Feeds

WPA wars resume over WinXP SP1 beta

First workaround turns up bang on schedule

  • alert
  • submit to reddit

The smart choice: opportunity from uncertainty

Here we go again? Shortly after the beta of WinXP Service Pack 1 was released, locking out installations using leaked activation keys, a workaround with what appears to be a replacement key began circulating on IRC. We can therefore look forward to a repeat of the Windows Product Activation wars that were waged during the original XP beta, as crack and block alternate until the product actually ships.

At which point, barring the invention of an entirely new and uncrackable system, the final crack will be unveiled. At the moment, the SP1 beta won't install on systems using at least one widely-leaked activation key. The workaround circulating appears to include a replacement key, but given that this could be easily blocked by Microsoft in future builds, its main importance is that it explains a procedure for deactivating the system and entering a new corporate key. Which could even be a genuine one. You never know.

The cracking at this stage has about the same long-term significance as was the case during the XP beta, i.e., none. The beta itself will expire prior to the service pack finally shipping, and in the intervening period, if Microsoft wants to, then a game of block and counter-block will take place.

It's obvious what Microsoft's problem is here, but entirely non-obvious how it can be solved. Workarounds for WPA that allowed pirated retail copies of XP to be used were devised, and similar routines could no doubt be produced for any subsequent protection system Microsoft cared to ship. But sensible software pirates preferred the ease of just using a leaked corporate key, and for as long as corporate keys exist, there will be leaked ones. At the moment, given that key generation systems appear to be able to produce operational keys out of thin air, there don't even need to be leaked ones, but Microsoft will no doubt get a lid on that aspect at some point.

Similarly, although it is conceivable that Microsoft could develop towards having some kind of unique identifier for each installation that stopped pirate copies using Windows Update, this isn't going to work terribly well for as long as corporate customer are able to demand patches and upgrades that they don't have to apply one machine at a time.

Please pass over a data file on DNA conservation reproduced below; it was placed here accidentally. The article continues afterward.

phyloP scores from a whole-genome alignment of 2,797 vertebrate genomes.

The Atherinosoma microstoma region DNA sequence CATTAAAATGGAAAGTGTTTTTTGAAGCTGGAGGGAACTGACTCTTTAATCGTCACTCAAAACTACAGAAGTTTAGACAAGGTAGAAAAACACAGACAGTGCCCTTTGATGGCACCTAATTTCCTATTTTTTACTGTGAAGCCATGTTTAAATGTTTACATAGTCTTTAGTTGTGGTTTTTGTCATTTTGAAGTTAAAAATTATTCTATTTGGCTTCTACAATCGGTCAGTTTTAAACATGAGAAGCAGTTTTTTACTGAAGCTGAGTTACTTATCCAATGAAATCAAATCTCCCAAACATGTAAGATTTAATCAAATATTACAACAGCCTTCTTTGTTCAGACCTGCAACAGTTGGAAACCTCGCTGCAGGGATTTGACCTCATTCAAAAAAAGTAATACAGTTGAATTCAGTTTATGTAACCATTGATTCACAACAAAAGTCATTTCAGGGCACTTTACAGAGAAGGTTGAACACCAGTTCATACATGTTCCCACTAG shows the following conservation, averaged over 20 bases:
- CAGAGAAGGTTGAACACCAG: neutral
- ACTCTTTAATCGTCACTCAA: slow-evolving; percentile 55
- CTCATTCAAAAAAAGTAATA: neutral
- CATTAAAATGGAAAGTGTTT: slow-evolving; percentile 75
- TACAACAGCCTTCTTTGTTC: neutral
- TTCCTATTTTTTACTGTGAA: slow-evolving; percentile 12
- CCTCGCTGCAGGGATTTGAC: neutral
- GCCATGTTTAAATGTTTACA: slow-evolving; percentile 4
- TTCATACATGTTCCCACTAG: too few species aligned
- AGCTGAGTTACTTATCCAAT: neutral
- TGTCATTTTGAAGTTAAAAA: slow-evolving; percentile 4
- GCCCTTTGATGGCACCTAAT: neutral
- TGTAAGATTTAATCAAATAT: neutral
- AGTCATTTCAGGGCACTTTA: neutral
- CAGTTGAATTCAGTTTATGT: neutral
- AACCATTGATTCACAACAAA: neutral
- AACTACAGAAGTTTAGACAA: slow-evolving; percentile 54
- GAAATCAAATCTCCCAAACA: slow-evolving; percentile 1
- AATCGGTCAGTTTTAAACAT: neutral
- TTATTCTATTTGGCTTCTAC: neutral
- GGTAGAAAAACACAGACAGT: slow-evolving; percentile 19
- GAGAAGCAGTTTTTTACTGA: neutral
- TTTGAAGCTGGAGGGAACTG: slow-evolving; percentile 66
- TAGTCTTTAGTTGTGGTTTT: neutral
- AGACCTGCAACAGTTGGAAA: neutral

Basically, the system as currently shipped doesn't deliver what Microsoft wants, and the company's going to have to figure out a new one or stop wanting it. WPA 2 (which we feel sure the boffins are working on) really has to identify individual PCs, copies of Windows sold at retail, with new pieces of hardware and via corporate licensing schemes, and it's going to have to be able to audit corporate installations without forcing corporate customers to apply updates to individual machines. A rental model would probably deliver, but we keep backing off that one, don't we?

Whatever the future system turns out to be will have to be steered through the privacy minefield, and implemented slowly, stage by stage. So maybe collecting IDs at Windows Update now is just part of the process of getting people used to what's coming. Meanwhile, the WPA wars will at least keep both sides off the streets. ®

Related story:
MS turns up heat on warezed WinXP copies

Securing Web Applications Made Simple and Scalable

More from The Register

next story
KDE releases ice-cream coloured Plasma 5 just in time for summer
Melty but refreshing - popular rival to Mint's Cinnamon's still a work in progress
NO MORE ALL CAPS and other pleasures of Visual Studio 14
Unpicking a packed preview that breaks down ASP.NET
Secure microkernel that uses maths to be 'bug free' goes open source
Hacker-repelling, drone-protecting code will soon be yours to tweak as you see fit
Cheer up, Nokia fans. It can start making mobes again in 18 months
The real winner of the Nokia sale is *drumroll* ... Nokia
Put down that Oracle database patch: It could cost $23,000 per CPU
On-by-default INMEMORY tech a boon for developers ... as long as they can afford it
Another day, another Firefox: Version 31 is upon us ALREADY
Web devs, Mozilla really wants you to like this one
Google shows off new Chrome OS look
Athena springs full-grown from Chromium project's head
prev story

Whitepapers

Designing a Defense for Mobile Applications
Learn about the various considerations for defending mobile applications - from the application architecture itself to the myriad testing technologies.
Implementing global e-invoicing with guaranteed legal certainty
Explaining the role local tax compliance plays in successful supply chain management and e-business and how leading global brands are addressing this.
Top 8 considerations to enable and simplify mobility
In this whitepaper learn how to successfully add mobile capabilities simply and cost effectively.
Seven Steps to Software Security
Seven practical steps you can begin to take today to secure your applications and prevent the damages a successful cyber-attack can cause.
Boost IT visibility and business value
How building a great service catalog relieves pressure points and demonstrates the value of IT service management.